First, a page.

For the past few years, summer travel has become synonymous with long airline flight delays, passengers stranded by cancellations, and generally snarled vacation plans. As the busy travel season is about to pick up again, the Biden administration is proposing new rules to mandate that airlines take better care of passengers when a delay or cancellation happens for reasons within the carriers’ control.
As part of the new rule, for the first time ever, U.S. airlines would need to pay compensation to passengers when the carrier causes cancellations or significant flight delays, in addition to covering other costs like food and a place to spend the night. The new regulation would be similar to airline compensation rules in effect in the European Union.
“When an airline causes a flight cancellation or delay, passengers should not foot the bill,” Secretary of Transportation Pete Buttigieg said in a statement on Monday. “This rule would, for the first time in U.S. history, propose to require airlines to compensate passengers and cover expenses such as meals, hotels, and rebooking in cases where the airline has caused a cancellation or significant delay.”
In addition to guaranteeing compensation beyond just a refund, the new rule would set a definition for a cancellation or significant delay within the airline’s control (for instance: a mechanical problem or a computer glitch). It would also ensure that in those instances passengers could access timely customer service assistance from an airline—even during widespread issues with flight operations. On top of that, fliers would be guaranteed a meal or meal voucher, hotel accommodations, transportation to and from the hotel, and flight rebookings.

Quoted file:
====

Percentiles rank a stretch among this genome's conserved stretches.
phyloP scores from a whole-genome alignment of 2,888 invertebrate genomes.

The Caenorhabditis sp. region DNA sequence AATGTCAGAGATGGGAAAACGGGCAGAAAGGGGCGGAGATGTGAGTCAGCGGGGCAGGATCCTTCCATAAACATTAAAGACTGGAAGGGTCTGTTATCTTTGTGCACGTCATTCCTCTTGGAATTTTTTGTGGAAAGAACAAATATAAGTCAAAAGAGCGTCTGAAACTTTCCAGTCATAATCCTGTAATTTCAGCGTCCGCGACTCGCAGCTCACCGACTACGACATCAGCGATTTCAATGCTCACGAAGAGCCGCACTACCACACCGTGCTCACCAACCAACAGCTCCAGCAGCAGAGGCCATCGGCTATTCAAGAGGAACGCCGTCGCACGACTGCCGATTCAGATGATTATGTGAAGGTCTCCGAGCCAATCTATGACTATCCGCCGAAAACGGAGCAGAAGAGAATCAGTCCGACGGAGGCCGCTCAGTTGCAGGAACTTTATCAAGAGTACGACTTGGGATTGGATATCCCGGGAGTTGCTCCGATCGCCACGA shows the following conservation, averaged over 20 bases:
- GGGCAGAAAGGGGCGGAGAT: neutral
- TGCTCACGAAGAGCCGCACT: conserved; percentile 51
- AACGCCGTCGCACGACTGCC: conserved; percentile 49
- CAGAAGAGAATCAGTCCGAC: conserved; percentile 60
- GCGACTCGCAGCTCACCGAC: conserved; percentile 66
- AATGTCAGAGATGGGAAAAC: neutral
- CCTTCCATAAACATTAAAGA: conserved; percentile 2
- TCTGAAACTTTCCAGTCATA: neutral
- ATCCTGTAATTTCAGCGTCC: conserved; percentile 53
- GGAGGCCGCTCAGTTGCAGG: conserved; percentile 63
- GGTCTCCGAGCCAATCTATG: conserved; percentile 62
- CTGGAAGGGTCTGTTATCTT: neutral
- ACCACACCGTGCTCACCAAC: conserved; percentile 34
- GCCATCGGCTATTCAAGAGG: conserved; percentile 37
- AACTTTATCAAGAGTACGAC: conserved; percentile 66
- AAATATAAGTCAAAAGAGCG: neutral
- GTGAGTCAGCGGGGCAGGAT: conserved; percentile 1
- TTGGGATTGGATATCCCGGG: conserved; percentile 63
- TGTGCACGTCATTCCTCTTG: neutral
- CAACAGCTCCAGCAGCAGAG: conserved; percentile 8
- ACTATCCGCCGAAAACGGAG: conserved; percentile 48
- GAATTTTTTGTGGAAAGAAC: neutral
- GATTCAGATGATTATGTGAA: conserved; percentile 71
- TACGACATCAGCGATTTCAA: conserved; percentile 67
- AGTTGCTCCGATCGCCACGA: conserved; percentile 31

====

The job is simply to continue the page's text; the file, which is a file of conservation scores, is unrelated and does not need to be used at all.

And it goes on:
Widespread cancellations and sweeping delays have been a recurring issue as travel demand continues to boom after pandemic lockdowns. One of the most extreme examples was Southwest Airlines’ computer system failure in December, which caused nearly 17,000 flight cancellations, according to AP. Federal regulators at both the DOT and Department of Justice are now investigating whether the airline scheduled more flights than it could ever operate.
More pressure will be put on airlines’ operations this summer, as a record number of fliers are predicted to travel. The number of passengers flying this summer will surpass even pre-pandemic numbers, according to some experts.
Currently, it’s not mandatory for airlines to pay compensation or offer meals or hotel stays when they cause flight scheduling issues. But, as part of its push to hold airlines more accountable for flight interruptions, the DOT began tracking last year which airlines do offer passengers amenities when operations are bungled. In 2022, Buttigieg created an online dashboard that shows the type of compensation and amenities each U.S. carrier offers customers for delays and cancellations. Soon after the tool was created, the 10 largest airlines in the U.S. promised to offer customers meals and free rebooking on the same airline (those carriers are Alaska, Allegiant, American, Delta, Frontier, Hawaiian, JetBlue, Southwest, Spirit, and United); nine of the carriers said they would offer hotel accommodations (all but Frontier Airlines).
On Monday, the DOT said it will also start tracking which airlines offer cash compensation, travel vouchers or flight credits, or give frequent flier miles during flight interruptions that they cause.
Of note, no airline currently guarantees cash compensation for delays or cancellations within their control. One carrier does guarantee frequent flier miles and two others guarantee travel credits or vouchers. (If an airline does cancel a flight, however, passengers are entitled to a cash refund for their unused tickets.)
Under Buttigieg, the DOT has taken a decidedly pro-consumer stance in recent years regarding fees and refunds. The department has proposed new regulations such as allowing for parents to sit with their children without paying an extra fee and making airlines’ refund rules clearer.